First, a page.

In addition to providing health services in his community, one of Dr. Anguyo’s latest ventures is one I’m particularly fond of – rabbit breeding. To Dr. Anguyo, rabbits can have a large impact on the public health problem of malnutrition in his area. In order to address protein deficiency in the area, KIHEFO established a rabbit breeding center. The main breeding center is in Kabale, with a second, smaller breeding center in Kicumbi. KIHEFO receives donations for their project through fundraising, and uses the funds to donate rabbits either to families KIHEFO has identified as being severely in need, or on a slightly larger scale to communities, like Kicumbi, where many families benefit from the project.

Why rabbits? For a small donation, KIHEFO can buy the building materials, pay workers to build a hutch, and provide a family with 1 male and 2 female rabbits. Rabbits are free to keep, because they can be fed with weeds. They reproduce very quickly. Their gestation period is 30 days, and they can produce between 4-12 offspring at a time. In an ideal and realistic situation, 1 male and 1 female rabbit would produce up to 80 rabbits in one year. This project helps introduce protein into families’ diets on a more regular basis, and can also help these families generate income. Rabbits can be sold for around 15,000 shillings, or $6 USD, which can help provide a source of income for other family needs. Rabbits are all white meat, they are very high in protein, and have on average 795 calories per pound. They are less fatty than chicken, turkey, beef, or pork, and the cholesterol level in rabbit meat is very low. The fact that rabbits can essentially be raised for free makes them a very valuable resource in these communities. In addition, the trapping of rabbit manure can help to produce compost for their crops, and urine, if able to be trapped, can be utilized as a pesticide. Although KIHEFO began implementing their rabbit project just a few short years ago, it is showing promise as a sustainable solution to protein deficiency, and ultimately malnutrition, in southwestern Uganda.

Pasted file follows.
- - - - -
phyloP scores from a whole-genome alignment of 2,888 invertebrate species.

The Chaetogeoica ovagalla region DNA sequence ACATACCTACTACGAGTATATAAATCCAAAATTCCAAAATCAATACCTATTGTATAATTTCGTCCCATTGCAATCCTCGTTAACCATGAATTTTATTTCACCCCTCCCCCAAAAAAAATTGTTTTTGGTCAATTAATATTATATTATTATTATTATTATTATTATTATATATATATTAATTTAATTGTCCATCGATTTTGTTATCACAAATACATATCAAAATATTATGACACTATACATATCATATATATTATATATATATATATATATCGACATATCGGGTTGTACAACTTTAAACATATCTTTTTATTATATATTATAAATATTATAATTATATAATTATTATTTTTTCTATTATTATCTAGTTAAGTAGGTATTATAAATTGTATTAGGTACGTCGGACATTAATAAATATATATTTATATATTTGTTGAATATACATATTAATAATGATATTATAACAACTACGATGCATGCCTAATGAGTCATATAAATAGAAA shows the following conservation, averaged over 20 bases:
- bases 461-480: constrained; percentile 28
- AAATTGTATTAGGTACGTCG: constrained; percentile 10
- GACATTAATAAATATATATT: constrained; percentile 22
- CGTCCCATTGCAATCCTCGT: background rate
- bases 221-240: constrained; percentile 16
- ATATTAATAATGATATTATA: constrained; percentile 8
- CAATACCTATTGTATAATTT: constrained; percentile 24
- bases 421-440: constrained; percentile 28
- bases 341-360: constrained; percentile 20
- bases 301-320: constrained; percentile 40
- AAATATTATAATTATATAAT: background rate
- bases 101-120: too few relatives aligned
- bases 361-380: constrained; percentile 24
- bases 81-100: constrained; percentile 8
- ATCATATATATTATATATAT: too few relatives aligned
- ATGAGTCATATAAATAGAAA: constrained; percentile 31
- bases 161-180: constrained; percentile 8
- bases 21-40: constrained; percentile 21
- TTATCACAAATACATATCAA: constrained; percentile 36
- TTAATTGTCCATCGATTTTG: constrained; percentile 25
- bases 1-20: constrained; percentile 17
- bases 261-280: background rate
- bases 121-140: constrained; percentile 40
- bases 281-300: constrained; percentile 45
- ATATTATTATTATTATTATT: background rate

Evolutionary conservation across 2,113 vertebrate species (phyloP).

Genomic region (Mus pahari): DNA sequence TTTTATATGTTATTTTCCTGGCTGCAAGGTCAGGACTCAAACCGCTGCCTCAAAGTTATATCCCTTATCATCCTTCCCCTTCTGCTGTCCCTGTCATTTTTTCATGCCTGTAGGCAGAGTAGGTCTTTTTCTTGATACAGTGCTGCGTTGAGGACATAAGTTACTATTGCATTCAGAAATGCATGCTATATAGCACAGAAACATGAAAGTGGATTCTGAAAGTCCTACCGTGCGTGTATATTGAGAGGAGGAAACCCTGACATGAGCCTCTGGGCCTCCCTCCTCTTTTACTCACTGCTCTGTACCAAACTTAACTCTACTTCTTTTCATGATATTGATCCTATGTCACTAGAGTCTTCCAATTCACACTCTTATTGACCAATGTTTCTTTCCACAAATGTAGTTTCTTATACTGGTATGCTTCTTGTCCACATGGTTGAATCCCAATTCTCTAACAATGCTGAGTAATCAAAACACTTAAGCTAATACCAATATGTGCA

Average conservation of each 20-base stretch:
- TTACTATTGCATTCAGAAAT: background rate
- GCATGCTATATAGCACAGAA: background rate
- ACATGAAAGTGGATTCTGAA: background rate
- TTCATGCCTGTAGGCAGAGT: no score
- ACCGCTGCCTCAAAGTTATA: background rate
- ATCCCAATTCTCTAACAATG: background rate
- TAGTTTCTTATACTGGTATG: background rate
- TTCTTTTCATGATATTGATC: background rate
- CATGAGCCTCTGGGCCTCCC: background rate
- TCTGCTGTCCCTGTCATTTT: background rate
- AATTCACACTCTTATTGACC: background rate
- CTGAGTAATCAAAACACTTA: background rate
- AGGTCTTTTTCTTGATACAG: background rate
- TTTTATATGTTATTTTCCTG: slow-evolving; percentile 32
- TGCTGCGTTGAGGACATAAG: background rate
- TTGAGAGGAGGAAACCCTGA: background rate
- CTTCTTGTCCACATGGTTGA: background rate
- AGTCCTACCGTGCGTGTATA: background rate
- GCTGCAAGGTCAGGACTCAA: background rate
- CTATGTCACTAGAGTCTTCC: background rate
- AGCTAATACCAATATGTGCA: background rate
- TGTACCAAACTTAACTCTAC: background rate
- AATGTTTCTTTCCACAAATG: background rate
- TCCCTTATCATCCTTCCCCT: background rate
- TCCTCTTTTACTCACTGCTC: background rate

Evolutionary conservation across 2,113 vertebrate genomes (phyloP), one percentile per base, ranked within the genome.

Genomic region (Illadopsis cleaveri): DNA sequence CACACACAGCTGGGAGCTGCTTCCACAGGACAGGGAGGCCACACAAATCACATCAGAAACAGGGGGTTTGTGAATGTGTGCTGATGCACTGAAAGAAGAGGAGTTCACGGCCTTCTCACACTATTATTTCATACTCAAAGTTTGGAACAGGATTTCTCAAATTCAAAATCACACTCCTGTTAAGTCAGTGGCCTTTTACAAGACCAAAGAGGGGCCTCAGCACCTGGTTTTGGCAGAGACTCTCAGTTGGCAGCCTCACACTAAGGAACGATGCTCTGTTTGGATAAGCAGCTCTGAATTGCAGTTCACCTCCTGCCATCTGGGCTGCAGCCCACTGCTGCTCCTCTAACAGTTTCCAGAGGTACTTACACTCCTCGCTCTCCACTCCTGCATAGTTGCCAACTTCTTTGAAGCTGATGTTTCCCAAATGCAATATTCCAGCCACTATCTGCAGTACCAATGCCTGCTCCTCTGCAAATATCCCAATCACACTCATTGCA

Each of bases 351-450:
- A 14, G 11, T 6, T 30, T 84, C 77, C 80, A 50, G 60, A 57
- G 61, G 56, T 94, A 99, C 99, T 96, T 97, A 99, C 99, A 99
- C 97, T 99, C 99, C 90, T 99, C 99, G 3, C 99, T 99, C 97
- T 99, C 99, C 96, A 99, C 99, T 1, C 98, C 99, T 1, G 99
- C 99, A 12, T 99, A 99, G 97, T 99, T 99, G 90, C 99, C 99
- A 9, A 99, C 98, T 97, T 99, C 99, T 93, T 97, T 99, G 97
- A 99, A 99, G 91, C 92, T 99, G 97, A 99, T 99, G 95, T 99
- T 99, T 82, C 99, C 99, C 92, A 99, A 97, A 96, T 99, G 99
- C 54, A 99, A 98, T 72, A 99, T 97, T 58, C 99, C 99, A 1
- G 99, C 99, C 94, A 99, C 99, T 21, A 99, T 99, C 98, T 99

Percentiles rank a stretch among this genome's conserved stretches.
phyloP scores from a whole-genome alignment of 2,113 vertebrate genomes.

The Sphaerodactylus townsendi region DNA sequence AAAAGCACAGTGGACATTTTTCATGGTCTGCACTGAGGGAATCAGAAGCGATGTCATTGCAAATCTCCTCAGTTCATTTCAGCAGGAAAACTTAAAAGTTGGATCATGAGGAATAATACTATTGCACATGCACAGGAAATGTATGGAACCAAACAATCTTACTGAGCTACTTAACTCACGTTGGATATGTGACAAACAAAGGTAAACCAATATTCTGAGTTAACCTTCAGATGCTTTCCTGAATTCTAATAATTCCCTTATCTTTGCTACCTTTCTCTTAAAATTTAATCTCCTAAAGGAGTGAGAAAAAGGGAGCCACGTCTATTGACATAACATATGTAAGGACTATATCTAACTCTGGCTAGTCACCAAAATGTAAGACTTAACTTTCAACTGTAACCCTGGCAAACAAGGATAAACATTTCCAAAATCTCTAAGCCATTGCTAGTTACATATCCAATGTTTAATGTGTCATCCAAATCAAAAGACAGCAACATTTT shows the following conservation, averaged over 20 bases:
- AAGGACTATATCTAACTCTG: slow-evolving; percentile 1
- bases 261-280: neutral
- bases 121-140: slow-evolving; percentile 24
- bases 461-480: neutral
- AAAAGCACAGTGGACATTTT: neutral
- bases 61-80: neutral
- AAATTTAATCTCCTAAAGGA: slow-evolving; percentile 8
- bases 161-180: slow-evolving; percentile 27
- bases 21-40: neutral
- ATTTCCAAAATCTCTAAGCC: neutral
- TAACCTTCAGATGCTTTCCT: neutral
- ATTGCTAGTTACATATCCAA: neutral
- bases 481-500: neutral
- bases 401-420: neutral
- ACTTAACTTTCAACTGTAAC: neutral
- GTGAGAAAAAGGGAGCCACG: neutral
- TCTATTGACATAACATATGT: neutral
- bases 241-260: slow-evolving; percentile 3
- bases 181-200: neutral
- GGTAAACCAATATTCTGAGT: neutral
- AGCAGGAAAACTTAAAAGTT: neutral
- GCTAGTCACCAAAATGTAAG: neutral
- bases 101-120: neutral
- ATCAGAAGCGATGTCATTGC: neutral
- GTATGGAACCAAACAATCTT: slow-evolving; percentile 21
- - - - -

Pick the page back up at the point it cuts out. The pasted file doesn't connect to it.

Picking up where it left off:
When I went to Uganda, it was for a public health internship/volunteer program with KIHEFO. I was an Epidemiology student, so I left Atlanta with ideas and plans of helping them do nerdy things, like creating databases, conducting primary data collection, analyzing their survey data. I did get to do some of these things, but while surveying Ugandans in villages I developed an unexpected compassion for these people and the inherent public health problems in their community. I went to Uganda for Epidemiology, but I left with a love for global health and community development. The rabbit breeding initiative truly makes a huge difference in the recipients’ lives, and is a small step forward in the large challenge of achieving health equity worldwide.